Teja's below post about HCI's state in 5 years and our class discussion both came to mind today when I received a Putting People First newsletter (if you haven't heard about Experientia, I find their newsletter to be a great resource of curated content that blurs the lines between all sorts of fields including literature, anthropology, experience design-- find it on their site); it made (surprisingly) reference to a BBC article that summarizes the idea of an "internet of things" -- basically connecting many forms of physical things/devices to the internet (e.g. their "smart wine rack" example, the RSS feed alert about sewage overflows, etc.) in experience design rooted not only in service but also in more intentional action (environmental initiatives), everyday life (muting the TV when the phone rings), etc.
I think HCI is going to play an extremely important role in what could be an emerging sub-industry. In terms of the sewage alert example above, for example, these are some quite innovative ideas made possible by internet connectivity that basically defy all interface and procedural guidelines set previously. Is their hub set up technically the best way to run this service? In turn, this reminds me of our survey of situated action and the impression that HCI, when experienced a certain way, can become the sort of amenable figure that changes overarching direction based on context. What rings as most important is the HCI mentality of evaluation and the practice of exploring the usability of new devices and interfaces even at their birth in order to better ensure their sustainability (I'm thinking back to my post about gestural interfaces).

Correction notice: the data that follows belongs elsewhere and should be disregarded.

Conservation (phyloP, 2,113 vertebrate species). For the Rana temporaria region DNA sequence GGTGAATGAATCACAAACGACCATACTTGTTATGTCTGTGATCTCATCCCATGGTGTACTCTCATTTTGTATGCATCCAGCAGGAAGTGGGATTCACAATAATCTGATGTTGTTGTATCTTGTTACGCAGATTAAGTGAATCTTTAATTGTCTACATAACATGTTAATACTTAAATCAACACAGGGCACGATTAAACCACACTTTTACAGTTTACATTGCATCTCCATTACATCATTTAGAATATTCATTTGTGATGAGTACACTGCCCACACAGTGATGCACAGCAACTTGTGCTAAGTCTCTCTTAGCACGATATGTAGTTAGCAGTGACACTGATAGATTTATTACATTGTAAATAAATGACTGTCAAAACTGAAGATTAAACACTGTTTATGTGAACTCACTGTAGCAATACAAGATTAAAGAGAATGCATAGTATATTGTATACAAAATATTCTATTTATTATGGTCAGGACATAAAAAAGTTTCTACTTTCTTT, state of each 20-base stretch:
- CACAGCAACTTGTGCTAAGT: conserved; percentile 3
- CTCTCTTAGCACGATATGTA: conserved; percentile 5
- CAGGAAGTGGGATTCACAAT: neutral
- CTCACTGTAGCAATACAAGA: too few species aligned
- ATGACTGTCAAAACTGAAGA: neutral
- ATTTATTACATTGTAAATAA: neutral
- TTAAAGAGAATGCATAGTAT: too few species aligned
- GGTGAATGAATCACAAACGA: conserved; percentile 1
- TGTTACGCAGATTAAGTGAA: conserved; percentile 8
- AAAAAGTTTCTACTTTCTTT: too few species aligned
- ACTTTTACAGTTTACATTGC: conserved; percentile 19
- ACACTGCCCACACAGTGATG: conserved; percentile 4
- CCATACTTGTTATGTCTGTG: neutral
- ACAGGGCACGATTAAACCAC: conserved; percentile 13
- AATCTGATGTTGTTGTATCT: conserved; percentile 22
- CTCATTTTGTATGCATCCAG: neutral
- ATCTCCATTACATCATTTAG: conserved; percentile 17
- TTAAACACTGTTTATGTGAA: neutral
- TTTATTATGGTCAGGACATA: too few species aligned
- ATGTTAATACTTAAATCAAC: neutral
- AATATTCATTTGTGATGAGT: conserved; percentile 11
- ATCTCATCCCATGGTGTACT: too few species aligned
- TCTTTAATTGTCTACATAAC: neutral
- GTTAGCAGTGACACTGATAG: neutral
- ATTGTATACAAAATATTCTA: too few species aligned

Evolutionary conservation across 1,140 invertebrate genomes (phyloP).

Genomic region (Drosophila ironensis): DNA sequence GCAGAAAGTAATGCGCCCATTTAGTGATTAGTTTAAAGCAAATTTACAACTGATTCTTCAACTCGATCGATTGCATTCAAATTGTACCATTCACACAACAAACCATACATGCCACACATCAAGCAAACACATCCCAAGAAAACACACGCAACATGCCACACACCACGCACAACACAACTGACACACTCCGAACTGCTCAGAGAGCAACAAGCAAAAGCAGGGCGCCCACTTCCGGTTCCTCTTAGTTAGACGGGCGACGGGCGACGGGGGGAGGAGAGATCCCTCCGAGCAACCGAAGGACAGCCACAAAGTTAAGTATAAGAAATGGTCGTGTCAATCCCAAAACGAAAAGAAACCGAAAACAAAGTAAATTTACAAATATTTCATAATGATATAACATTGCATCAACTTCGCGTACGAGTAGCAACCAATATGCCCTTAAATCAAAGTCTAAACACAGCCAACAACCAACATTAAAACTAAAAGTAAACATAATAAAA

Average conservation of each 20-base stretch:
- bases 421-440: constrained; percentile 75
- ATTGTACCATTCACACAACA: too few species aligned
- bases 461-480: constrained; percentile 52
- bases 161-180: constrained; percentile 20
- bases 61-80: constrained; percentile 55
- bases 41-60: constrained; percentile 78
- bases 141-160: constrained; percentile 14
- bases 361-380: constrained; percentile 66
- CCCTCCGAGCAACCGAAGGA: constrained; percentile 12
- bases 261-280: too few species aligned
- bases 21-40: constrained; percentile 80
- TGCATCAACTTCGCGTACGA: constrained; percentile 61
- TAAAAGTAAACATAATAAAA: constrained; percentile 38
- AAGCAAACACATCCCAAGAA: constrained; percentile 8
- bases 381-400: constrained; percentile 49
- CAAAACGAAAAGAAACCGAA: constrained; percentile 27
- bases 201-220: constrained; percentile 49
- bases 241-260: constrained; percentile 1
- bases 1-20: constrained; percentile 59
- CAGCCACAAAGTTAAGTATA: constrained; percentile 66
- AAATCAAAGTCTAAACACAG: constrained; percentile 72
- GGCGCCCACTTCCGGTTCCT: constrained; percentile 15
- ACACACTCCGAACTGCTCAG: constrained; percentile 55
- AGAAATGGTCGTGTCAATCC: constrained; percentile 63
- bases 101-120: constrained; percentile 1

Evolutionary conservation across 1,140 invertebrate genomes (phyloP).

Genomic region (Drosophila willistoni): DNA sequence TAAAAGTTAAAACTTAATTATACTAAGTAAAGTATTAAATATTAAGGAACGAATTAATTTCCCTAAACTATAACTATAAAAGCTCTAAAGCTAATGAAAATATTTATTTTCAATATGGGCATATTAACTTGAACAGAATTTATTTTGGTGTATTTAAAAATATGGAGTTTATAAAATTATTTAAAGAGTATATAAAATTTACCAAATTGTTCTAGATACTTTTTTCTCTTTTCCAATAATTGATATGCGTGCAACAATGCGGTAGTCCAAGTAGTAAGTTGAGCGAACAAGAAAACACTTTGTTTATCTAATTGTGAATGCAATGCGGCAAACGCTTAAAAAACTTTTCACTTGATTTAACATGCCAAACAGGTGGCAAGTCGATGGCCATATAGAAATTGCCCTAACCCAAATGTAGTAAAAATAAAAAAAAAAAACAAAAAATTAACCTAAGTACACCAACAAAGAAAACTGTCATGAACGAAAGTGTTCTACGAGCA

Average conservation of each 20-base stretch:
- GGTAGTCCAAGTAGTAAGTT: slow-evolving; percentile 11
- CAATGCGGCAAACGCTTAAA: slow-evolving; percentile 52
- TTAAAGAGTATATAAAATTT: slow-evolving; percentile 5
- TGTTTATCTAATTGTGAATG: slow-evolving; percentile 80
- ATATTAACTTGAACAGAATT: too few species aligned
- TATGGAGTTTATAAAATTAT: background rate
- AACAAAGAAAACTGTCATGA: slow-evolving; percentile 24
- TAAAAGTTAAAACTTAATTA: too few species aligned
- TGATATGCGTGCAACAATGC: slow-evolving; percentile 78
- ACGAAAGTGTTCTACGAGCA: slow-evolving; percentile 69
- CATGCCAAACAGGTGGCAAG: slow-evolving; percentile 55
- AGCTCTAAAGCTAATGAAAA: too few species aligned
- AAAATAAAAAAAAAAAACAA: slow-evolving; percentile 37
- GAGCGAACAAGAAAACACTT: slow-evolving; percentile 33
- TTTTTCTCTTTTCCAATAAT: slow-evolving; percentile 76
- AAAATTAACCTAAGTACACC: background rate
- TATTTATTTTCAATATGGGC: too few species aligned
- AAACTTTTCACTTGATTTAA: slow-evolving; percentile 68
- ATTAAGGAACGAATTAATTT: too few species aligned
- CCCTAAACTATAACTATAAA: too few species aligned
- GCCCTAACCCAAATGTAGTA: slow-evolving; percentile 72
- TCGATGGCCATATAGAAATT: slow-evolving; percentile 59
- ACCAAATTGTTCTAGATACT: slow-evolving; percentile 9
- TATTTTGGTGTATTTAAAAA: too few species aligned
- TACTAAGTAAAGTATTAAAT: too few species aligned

Anyways, just wanted to share an interesting article and resource (Putting People First)!